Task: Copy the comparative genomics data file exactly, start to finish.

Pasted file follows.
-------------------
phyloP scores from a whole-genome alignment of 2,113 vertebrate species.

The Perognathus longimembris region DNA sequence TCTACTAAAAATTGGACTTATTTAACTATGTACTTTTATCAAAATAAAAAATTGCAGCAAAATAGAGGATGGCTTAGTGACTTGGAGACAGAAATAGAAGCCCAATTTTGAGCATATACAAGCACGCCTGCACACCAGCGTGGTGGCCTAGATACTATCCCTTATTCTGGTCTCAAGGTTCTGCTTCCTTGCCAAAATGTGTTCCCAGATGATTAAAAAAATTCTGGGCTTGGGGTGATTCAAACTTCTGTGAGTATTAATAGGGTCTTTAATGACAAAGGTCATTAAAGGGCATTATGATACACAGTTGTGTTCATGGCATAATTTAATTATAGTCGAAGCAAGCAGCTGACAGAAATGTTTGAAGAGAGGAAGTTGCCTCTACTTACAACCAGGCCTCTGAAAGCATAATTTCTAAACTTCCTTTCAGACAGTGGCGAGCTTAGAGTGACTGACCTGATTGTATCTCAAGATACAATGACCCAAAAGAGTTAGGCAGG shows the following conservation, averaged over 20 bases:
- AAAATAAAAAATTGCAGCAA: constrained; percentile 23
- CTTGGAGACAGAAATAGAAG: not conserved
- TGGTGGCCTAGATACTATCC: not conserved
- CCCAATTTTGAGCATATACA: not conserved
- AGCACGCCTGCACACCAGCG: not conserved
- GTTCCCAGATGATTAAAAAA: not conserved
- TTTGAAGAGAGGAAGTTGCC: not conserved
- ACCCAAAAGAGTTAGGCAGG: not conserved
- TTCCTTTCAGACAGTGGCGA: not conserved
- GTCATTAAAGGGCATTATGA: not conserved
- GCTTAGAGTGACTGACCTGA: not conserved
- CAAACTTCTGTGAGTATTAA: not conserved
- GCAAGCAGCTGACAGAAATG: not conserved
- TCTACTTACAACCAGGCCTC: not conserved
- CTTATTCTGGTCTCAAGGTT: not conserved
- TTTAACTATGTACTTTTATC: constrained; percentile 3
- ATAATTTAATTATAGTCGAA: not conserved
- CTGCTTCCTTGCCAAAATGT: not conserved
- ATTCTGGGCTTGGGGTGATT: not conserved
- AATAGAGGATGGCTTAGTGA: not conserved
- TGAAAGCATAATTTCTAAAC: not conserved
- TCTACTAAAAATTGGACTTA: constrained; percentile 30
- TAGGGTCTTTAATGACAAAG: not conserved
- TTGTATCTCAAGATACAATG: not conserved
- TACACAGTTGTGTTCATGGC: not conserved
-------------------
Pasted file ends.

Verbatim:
phyloP scores from a whole-genome alignment of 2,113 vertebrate species.

The Perognathus longimembris region DNA sequence TCTACTAAAAATTGGACTTATTTAACTATGTACTTTTATCAAAATAAAAAATTGCAGCAAAATAGAGGATGGCTTAGTGACTTGGAGACAGAAATAGAAGCCCAATTTTGAGCATATACAAGCACGCCTGCACACCAGCGTGGTGGCCTAGATACTATCCCTTATTCTGGTCTCAAGGTTCTGCTTCCTTGCCAAAATGTGTTCCCAGATGATTAAAAAAATTCTGGGCTTGGGGTGATTCAAACTTCTGTGAGTATTAATAGGGTCTTTAATGACAAAGGTCATTAAAGGGCATTATGATACACAGTTGTGTTCATGGCATAATTTAATTATAGTCGAAGCAAGCAGCTGACAGAAATGTTTGAAGAGAGGAAGTTGCCTCTACTTACAACCAGGCCTCTGAAAGCATAATTTCTAAACTTCCTTTCAGACAGTGGCGAGCTTAGAGTGACTGACCTGATTGTATCTCAAGATACAATGACCCAAAAGAGTTAGGCAGG shows the following conservation, averaged over 20 bases:
- AAAATAAAAAATTGCAGCAA: constrained; percentile 23
- CTTGGAGACAGAAATAGAAG: not conserved
- TGGTGGCCTAGATACTATCC: not conserved
- CCCAATTTTGAGCATATACA: not conserved
- AGCACGCCTGCACACCAGCG: not conserved
- GTTCCCAGATGATTAAAAAA: not conserved
- TTTGAAGAGAGGAAGTTGCC: not conserved
- ACCCAAAAGAGTTAGGCAGG: not conserved
- TTCCTTTCAGACAGTGGCGA: not conserved
- GTCATTAAAGGGCATTATGA: not conserved
- GCTTAGAGTGACTGACCTGA: not conserved
- CAAACTTCTGTGAGTATTAA: not conserved
- GCAAGCAGCTGACAGAAATG: not conserved
- TCTACTTACAACCAGGCCTC: not conserved
- CTTATTCTGGTCTCAAGGTT: not conserved
- TTTAACTATGTACTTTTATC: constrained; percentile 3
- ATAATTTAATTATAGTCGAA: not conserved
- CTGCTTCCTTGCCAAAATGT: not conserved
- ATTCTGGGCTTGGGGTGATT: not conserved
- AATAGAGGATGGCTTAGTGA: not conserved
- TGAAAGCATAATTTCTAAAC: not conserved
- TCTACTAAAAATTGGACTTA: constrained; percentile 30
- TAGGGTCTTTAATGACAAAG: not conserved
- TTGTATCTCAAGATACAATG: not conserved
- TACACAGTTGTGTTCATGGC: not conserved